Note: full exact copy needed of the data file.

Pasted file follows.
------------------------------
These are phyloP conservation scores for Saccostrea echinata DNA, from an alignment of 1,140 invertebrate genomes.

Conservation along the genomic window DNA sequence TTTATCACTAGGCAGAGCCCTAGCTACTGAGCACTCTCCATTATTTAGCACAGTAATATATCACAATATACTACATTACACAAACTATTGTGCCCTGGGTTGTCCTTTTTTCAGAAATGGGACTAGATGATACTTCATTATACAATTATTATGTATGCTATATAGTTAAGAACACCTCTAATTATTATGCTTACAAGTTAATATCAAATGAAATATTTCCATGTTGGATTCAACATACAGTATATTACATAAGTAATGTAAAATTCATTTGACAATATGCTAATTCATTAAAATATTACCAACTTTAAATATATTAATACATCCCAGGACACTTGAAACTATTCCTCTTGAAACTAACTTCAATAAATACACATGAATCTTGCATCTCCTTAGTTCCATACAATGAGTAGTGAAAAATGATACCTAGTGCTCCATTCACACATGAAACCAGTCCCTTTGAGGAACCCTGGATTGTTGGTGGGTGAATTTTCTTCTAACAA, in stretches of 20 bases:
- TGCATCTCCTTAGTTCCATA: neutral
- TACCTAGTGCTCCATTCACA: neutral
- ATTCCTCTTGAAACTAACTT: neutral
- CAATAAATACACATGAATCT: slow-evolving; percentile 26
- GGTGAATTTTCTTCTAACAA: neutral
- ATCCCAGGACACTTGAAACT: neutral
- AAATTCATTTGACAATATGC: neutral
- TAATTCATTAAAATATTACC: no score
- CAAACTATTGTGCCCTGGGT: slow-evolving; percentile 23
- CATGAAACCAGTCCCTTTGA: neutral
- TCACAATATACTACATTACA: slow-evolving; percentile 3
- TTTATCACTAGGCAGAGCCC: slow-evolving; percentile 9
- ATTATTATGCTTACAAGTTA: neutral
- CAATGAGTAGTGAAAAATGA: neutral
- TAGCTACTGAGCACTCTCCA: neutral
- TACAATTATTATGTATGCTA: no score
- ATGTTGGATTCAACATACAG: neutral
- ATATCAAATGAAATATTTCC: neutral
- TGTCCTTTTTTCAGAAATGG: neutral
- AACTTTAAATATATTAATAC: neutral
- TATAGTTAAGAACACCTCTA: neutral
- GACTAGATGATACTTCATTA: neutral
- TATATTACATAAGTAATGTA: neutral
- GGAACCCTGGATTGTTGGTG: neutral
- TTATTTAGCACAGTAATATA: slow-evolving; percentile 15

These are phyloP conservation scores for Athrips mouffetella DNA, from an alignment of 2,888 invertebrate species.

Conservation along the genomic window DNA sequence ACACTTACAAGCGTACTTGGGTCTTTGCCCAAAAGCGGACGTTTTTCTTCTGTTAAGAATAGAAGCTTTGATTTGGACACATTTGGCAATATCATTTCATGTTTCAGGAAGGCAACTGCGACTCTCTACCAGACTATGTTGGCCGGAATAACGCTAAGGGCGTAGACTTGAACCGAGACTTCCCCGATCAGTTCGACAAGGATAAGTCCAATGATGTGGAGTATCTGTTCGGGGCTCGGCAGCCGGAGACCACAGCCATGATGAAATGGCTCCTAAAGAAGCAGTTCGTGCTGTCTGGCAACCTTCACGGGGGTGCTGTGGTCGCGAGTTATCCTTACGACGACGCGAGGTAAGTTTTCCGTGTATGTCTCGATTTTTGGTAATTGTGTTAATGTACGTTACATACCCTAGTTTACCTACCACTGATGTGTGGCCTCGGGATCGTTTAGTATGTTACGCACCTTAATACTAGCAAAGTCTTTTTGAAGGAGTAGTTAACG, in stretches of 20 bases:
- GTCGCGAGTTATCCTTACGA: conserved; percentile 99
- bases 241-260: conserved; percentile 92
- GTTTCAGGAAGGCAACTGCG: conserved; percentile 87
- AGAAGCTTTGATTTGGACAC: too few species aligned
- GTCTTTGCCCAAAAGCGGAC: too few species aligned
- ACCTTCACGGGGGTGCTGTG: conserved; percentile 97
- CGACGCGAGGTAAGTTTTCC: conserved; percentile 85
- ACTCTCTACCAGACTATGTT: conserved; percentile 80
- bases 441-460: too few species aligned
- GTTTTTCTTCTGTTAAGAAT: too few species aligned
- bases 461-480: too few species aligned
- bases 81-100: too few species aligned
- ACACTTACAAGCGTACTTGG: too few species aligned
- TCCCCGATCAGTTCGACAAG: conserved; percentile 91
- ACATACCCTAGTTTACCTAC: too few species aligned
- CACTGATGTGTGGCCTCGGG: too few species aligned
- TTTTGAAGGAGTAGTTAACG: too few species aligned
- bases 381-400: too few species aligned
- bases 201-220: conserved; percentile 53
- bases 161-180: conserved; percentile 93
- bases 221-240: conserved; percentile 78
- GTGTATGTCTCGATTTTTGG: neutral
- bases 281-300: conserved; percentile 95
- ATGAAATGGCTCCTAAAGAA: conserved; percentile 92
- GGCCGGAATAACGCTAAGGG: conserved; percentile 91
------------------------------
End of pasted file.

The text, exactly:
These are phyloP conservation scores for Saccostrea echinata DNA, from an alignment of 1,140 invertebrate genomes.

Conservation along the genomic window DNA sequence TTTATCACTAGGCAGAGCCCTAGCTACTGAGCACTCTCCATTATTTAGCACAGTAATATATCACAATATACTACATTACACAAACTATTGTGCCCTGGGTTGTCCTTTTTTCAGAAATGGGACTAGATGATACTTCATTATACAATTATTATGTATGCTATATAGTTAAGAACACCTCTAATTATTATGCTTACAAGTTAATATCAAATGAAATATTTCCATGTTGGATTCAACATACAGTATATTACATAAGTAATGTAAAATTCATTTGACAATATGCTAATTCATTAAAATATTACCAACTTTAAATATATTAATACATCCCAGGACACTTGAAACTATTCCTCTTGAAACTAACTTCAATAAATACACATGAATCTTGCATCTCCTTAGTTCCATACAATGAGTAGTGAAAAATGATACCTAGTGCTCCATTCACACATGAAACCAGTCCCTTTGAGGAACCCTGGATTGTTGGTGGGTGAATTTTCTTCTAACAA, in stretches of 20 bases:
- TGCATCTCCTTAGTTCCATA: neutral
- TACCTAGTGCTCCATTCACA: neutral
- ATTCCTCTTGAAACTAACTT: neutral
- CAATAAATACACATGAATCT: slow-evolving; percentile 26
- GGTGAATTTTCTTCTAACAA: neutral
- ATCCCAGGACACTTGAAACT: neutral
- AAATTCATTTGACAATATGC: neutral
- TAATTCATTAAAATATTACC: no score
- CAAACTATTGTGCCCTGGGT: slow-evolving; percentile 23
- CATGAAACCAGTCCCTTTGA: neutral
- TCACAATATACTACATTACA: slow-evolving; percentile 3
- TTTATCACTAGGCAGAGCCC: slow-evolving; percentile 9
- ATTATTATGCTTACAAGTTA: neutral
- CAATGAGTAGTGAAAAATGA: neutral
- TAGCTACTGAGCACTCTCCA: neutral
- TACAATTATTATGTATGCTA: no score
- ATGTTGGATTCAACATACAG: neutral
- ATATCAAATGAAATATTTCC: neutral
- TGTCCTTTTTTCAGAAATGG: neutral
- AACTTTAAATATATTAATAC: neutral
- TATAGTTAAGAACACCTCTA: neutral
- GACTAGATGATACTTCATTA: neutral
- TATATTACATAAGTAATGTA: neutral
- GGAACCCTGGATTGTTGGTG: neutral
- TTATTTAGCACAGTAATATA: slow-evolving; percentile 15

These are phyloP conservation scores for Athrips mouffetella DNA, from an alignment of 2,888 invertebrate species.

Conservation along the genomic window DNA sequence ACACTTACAAGCGTACTTGGGTCTTTGCCCAAAAGCGGACGTTTTTCTTCTGTTAAGAATAGAAGCTTTGATTTGGACACATTTGGCAATATCATTTCATGTTTCAGGAAGGCAACTGCGACTCTCTACCAGACTATGTTGGCCGGAATAACGCTAAGGGCGTAGACTTGAACCGAGACTTCCCCGATCAGTTCGACAAGGATAAGTCCAATGATGTGGAGTATCTGTTCGGGGCTCGGCAGCCGGAGACCACAGCCATGATGAAATGGCTCCTAAAGAAGCAGTTCGTGCTGTCTGGCAACCTTCACGGGGGTGCTGTGGTCGCGAGTTATCCTTACGACGACGCGAGGTAAGTTTTCCGTGTATGTCTCGATTTTTGGTAATTGTGTTAATGTACGTTACATACCCTAGTTTACCTACCACTGATGTGTGGCCTCGGGATCGTTTAGTATGTTACGCACCTTAATACTAGCAAAGTCTTTTTGAAGGAGTAGTTAACG, in stretches of 20 bases:
- GTCGCGAGTTATCCTTACGA: conserved; percentile 99
- bases 241-260: conserved; percentile 92
- GTTTCAGGAAGGCAACTGCG: conserved; percentile 87
- AGAAGCTTTGATTTGGACAC: too few species aligned
- GTCTTTGCCCAAAAGCGGAC: too few species aligned
- ACCTTCACGGGGGTGCTGTG: conserved; percentile 97
- CGACGCGAGGTAAGTTTTCC: conserved; percentile 85
- ACTCTCTACCAGACTATGTT: conserved; percentile 80
- bases 441-460: too few species aligned
- GTTTTTCTTCTGTTAAGAAT: too few species aligned
- bases 461-480: too few species aligned
- bases 81-100: too few species aligned
- ACACTTACAAGCGTACTTGG: too few species aligned
- TCCCCGATCAGTTCGACAAG: conserved; percentile 91
- ACATACCCTAGTTTACCTAC: too few species aligned
- CACTGATGTGTGGCCTCGGG: too few species aligned
- TTTTGAAGGAGTAGTTAACG: too few species aligned
- bases 381-400: too few species aligned
- bases 201-220: conserved; percentile 53
- bases 161-180: conserved; percentile 93
- bases 221-240: conserved; percentile 78
- GTGTATGTCTCGATTTTTGG: neutral
- bases 281-300: conserved; percentile 95
- ATGAAATGGCTCCTAAAGAA: conserved; percentile 92
- GGCCGGAATAACGCTAAGGG: conserved; percentile 91